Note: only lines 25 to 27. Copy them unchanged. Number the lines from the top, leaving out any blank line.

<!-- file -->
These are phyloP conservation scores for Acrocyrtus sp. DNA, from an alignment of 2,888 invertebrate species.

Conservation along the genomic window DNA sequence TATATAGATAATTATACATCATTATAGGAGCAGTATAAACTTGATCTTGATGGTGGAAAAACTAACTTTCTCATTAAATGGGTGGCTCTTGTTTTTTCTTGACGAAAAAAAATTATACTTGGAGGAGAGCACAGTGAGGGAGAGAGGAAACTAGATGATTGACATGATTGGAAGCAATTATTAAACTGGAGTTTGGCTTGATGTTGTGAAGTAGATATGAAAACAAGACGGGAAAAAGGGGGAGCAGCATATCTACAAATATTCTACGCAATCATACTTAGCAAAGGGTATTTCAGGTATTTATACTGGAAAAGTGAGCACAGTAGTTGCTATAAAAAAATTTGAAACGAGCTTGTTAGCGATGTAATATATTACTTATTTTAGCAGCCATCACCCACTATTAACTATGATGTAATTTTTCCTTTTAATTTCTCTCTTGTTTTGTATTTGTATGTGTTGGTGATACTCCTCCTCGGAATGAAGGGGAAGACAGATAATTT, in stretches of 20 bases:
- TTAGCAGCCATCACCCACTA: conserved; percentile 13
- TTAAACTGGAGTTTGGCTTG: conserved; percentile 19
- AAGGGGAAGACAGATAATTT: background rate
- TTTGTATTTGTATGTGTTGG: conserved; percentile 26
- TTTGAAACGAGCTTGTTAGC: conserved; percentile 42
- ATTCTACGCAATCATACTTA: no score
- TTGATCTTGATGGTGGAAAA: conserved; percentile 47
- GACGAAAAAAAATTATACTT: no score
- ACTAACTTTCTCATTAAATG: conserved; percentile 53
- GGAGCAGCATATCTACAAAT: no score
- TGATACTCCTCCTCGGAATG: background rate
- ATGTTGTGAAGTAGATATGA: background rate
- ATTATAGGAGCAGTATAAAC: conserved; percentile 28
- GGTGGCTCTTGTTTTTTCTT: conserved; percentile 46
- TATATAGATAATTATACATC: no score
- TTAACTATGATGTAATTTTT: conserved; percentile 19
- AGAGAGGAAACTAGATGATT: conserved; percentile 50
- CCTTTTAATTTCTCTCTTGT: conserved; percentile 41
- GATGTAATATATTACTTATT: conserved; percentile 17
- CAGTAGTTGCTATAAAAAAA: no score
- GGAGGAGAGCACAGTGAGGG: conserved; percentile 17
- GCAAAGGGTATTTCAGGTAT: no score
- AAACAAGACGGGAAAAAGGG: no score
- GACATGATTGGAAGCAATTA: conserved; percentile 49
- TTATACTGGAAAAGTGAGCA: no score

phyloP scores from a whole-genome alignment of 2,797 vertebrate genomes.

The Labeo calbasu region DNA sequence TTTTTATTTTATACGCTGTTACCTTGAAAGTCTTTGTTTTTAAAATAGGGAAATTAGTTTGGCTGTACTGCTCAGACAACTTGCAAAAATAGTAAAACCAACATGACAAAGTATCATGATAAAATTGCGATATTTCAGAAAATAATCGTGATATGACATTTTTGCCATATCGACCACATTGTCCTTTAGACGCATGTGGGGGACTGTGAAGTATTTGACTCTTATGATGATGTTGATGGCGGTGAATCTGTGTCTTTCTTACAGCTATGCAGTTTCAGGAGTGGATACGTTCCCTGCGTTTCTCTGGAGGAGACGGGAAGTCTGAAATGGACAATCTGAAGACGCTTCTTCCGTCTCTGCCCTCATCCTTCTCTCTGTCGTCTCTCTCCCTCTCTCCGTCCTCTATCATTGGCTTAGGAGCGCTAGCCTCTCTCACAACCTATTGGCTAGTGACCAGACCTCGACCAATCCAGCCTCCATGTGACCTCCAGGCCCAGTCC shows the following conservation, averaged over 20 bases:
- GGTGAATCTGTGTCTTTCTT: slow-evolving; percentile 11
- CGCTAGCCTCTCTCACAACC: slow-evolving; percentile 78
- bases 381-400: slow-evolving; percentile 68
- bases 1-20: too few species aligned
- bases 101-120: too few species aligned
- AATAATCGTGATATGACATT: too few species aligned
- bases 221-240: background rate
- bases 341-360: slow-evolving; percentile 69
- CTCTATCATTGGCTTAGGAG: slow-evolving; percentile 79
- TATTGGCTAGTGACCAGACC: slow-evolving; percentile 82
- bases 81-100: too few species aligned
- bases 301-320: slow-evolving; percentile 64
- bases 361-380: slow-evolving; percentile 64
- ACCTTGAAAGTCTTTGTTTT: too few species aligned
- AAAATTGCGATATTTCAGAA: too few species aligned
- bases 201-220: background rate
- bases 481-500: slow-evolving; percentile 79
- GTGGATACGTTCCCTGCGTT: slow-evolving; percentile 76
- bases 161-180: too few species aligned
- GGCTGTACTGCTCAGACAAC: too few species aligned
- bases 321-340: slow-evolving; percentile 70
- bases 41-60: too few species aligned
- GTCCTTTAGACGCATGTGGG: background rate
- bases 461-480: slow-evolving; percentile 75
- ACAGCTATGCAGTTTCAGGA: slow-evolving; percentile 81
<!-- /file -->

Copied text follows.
- AAACAAGACGGGAAAAAGGG: no score
- GACATGATTGGAAGCAATTA: conserved; percentile 49
- TTATACTGGAAAAGTGAGCA: no score